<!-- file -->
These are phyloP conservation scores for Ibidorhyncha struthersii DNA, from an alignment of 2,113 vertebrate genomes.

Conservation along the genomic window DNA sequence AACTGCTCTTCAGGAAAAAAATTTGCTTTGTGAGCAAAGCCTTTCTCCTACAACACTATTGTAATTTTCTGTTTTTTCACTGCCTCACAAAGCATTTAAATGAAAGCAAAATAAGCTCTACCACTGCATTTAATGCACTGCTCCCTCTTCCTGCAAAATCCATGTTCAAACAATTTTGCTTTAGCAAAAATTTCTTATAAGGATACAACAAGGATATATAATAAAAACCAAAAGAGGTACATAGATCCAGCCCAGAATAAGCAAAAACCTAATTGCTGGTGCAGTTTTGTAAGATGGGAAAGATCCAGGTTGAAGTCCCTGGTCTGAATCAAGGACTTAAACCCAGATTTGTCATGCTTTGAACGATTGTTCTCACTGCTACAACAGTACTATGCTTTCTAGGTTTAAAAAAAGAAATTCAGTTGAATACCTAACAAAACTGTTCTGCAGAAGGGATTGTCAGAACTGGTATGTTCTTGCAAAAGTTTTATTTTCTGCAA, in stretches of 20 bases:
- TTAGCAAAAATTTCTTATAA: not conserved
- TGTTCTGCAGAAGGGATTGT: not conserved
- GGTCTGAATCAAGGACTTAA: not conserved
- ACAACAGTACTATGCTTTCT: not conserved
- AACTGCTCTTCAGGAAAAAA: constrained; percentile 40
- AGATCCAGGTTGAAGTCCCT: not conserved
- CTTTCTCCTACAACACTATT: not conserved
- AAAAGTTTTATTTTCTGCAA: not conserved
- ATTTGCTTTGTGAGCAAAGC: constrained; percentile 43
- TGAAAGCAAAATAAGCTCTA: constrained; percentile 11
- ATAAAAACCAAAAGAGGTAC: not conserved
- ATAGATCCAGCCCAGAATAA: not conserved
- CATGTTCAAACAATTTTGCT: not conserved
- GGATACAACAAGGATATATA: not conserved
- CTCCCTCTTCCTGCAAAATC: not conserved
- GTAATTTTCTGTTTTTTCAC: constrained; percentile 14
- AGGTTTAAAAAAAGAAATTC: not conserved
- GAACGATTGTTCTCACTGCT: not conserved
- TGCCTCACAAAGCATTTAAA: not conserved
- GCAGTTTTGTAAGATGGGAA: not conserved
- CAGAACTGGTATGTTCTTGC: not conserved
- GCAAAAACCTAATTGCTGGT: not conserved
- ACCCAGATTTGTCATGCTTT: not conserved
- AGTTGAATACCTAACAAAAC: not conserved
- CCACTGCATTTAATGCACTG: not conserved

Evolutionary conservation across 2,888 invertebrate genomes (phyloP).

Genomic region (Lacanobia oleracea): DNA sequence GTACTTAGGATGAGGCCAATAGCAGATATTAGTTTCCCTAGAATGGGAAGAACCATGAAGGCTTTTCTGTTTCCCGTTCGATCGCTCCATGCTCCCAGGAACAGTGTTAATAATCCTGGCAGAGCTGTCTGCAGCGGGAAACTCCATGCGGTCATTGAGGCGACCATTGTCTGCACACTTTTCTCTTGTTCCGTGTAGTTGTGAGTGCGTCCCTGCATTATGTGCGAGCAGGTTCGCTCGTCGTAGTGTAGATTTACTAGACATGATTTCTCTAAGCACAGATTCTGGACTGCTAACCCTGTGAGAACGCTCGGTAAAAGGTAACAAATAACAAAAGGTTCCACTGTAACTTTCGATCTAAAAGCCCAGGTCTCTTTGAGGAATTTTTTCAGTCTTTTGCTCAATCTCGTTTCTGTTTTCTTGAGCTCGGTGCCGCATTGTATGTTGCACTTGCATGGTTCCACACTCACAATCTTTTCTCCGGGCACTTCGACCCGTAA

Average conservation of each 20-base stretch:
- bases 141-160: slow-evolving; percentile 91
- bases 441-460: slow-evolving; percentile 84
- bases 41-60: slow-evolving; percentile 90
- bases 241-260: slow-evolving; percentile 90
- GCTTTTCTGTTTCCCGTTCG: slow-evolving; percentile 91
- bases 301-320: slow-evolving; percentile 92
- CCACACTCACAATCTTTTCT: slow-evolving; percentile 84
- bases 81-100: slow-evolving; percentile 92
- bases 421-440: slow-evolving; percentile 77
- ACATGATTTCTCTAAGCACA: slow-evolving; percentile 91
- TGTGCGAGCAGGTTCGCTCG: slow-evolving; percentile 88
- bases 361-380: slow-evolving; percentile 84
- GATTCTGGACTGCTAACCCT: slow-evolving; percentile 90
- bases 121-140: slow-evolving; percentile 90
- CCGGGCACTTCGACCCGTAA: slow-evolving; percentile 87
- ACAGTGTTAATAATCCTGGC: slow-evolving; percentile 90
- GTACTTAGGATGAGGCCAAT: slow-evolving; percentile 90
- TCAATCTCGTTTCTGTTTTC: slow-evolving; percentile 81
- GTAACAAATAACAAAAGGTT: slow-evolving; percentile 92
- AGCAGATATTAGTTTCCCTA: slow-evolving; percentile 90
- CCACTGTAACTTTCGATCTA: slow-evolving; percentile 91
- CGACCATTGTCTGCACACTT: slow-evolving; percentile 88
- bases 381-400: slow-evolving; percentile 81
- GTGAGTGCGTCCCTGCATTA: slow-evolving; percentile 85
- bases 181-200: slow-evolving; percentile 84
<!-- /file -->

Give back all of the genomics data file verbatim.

These are phyloP conservation scores for Ibidorhyncha struthersii DNA, from an alignment of 2,113 vertebrate genomes.

Conservation along the genomic window DNA sequence AACTGCTCTTCAGGAAAAAAATTTGCTTTGTGAGCAAAGCCTTTCTCCTACAACACTATTGTAATTTTCTGTTTTTTCACTGCCTCACAAAGCATTTAAATGAAAGCAAAATAAGCTCTACCACTGCATTTAATGCACTGCTCCCTCTTCCTGCAAAATCCATGTTCAAACAATTTTGCTTTAGCAAAAATTTCTTATAAGGATACAACAAGGATATATAATAAAAACCAAAAGAGGTACATAGATCCAGCCCAGAATAAGCAAAAACCTAATTGCTGGTGCAGTTTTGTAAGATGGGAAAGATCCAGGTTGAAGTCCCTGGTCTGAATCAAGGACTTAAACCCAGATTTGTCATGCTTTGAACGATTGTTCTCACTGCTACAACAGTACTATGCTTTCTAGGTTTAAAAAAAGAAATTCAGTTGAATACCTAACAAAACTGTTCTGCAGAAGGGATTGTCAGAACTGGTATGTTCTTGCAAAAGTTTTATTTTCTGCAA, in stretches of 20 bases:
- TTAGCAAAAATTTCTTATAA: not conserved
- TGTTCTGCAGAAGGGATTGT: not conserved
- GGTCTGAATCAAGGACTTAA: not conserved
- ACAACAGTACTATGCTTTCT: not conserved
- AACTGCTCTTCAGGAAAAAA: constrained; percentile 40
- AGATCCAGGTTGAAGTCCCT: not conserved
- CTTTCTCCTACAACACTATT: not conserved
- AAAAGTTTTATTTTCTGCAA: not conserved
- ATTTGCTTTGTGAGCAAAGC: constrained; percentile 43
- TGAAAGCAAAATAAGCTCTA: constrained; percentile 11
- ATAAAAACCAAAAGAGGTAC: not conserved
- ATAGATCCAGCCCAGAATAA: not conserved
- CATGTTCAAACAATTTTGCT: not conserved
- GGATACAACAAGGATATATA: not conserved
- CTCCCTCTTCCTGCAAAATC: not conserved
- GTAATTTTCTGTTTTTTCAC: constrained; percentile 14
- AGGTTTAAAAAAAGAAATTC: not conserved
- GAACGATTGTTCTCACTGCT: not conserved
- TGCCTCACAAAGCATTTAAA: not conserved
- GCAGTTTTGTAAGATGGGAA: not conserved
- CAGAACTGGTATGTTCTTGC: not conserved
- GCAAAAACCTAATTGCTGGT: not conserved
- ACCCAGATTTGTCATGCTTT: not conserved
- AGTTGAATACCTAACAAAAC: not conserved
- CCACTGCATTTAATGCACTG: not conserved

Evolutionary conservation across 2,888 invertebrate genomes (phyloP).

Genomic region (Lacanobia oleracea): DNA sequence GTACTTAGGATGAGGCCAATAGCAGATATTAGTTTCCCTAGAATGGGAAGAACCATGAAGGCTTTTCTGTTTCCCGTTCGATCGCTCCATGCTCCCAGGAACAGTGTTAATAATCCTGGCAGAGCTGTCTGCAGCGGGAAACTCCATGCGGTCATTGAGGCGACCATTGTCTGCACACTTTTCTCTTGTTCCGTGTAGTTGTGAGTGCGTCCCTGCATTATGTGCGAGCAGGTTCGCTCGTCGTAGTGTAGATTTACTAGACATGATTTCTCTAAGCACAGATTCTGGACTGCTAACCCTGTGAGAACGCTCGGTAAAAGGTAACAAATAACAAAAGGTTCCACTGTAACTTTCGATCTAAAAGCCCAGGTCTCTTTGAGGAATTTTTTCAGTCTTTTGCTCAATCTCGTTTCTGTTTTCTTGAGCTCGGTGCCGCATTGTATGTTGCACTTGCATGGTTCCACACTCACAATCTTTTCTCCGGGCACTTCGACCCGTAA

Average conservation of each 20-base stretch:
- bases 141-160: slow-evolving; percentile 91
- bases 441-460: slow-evolving; percentile 84
- bases 41-60: slow-evolving; percentile 90
- bases 241-260: slow-evolving; percentile 90
- GCTTTTCTGTTTCCCGTTCG: slow-evolving; percentile 91
- bases 301-320: slow-evolving; percentile 92
- CCACACTCACAATCTTTTCT: slow-evolving; percentile 84
- bases 81-100: slow-evolving; percentile 92
- bases 421-440: slow-evolving; percentile 77
- ACATGATTTCTCTAAGCACA: slow-evolving; percentile 91
- TGTGCGAGCAGGTTCGCTCG: slow-evolving; percentile 88
- bases 361-380: slow-evolving; percentile 84
- GATTCTGGACTGCTAACCCT: slow-evolving; percentile 90
- bases 121-140: slow-evolving; percentile 90
- CCGGGCACTTCGACCCGTAA: slow-evolving; percentile 87
- ACAGTGTTAATAATCCTGGC: slow-evolving; percentile 90
- GTACTTAGGATGAGGCCAAT: slow-evolving; percentile 90
- TCAATCTCGTTTCTGTTTTC: slow-evolving; percentile 81
- GTAACAAATAACAAAAGGTT: slow-evolving; percentile 92
- AGCAGATATTAGTTTCCCTA: slow-evolving; percentile 90
- CCACTGTAACTTTCGATCTA: slow-evolving; percentile 91
- CGACCATTGTCTGCACACTT: slow-evolving; percentile 88
- bases 381-400: slow-evolving; percentile 81
- GTGAGTGCGTCCCTGCATTA: slow-evolving; percentile 85
- bases 181-200: slow-evolving; percentile 84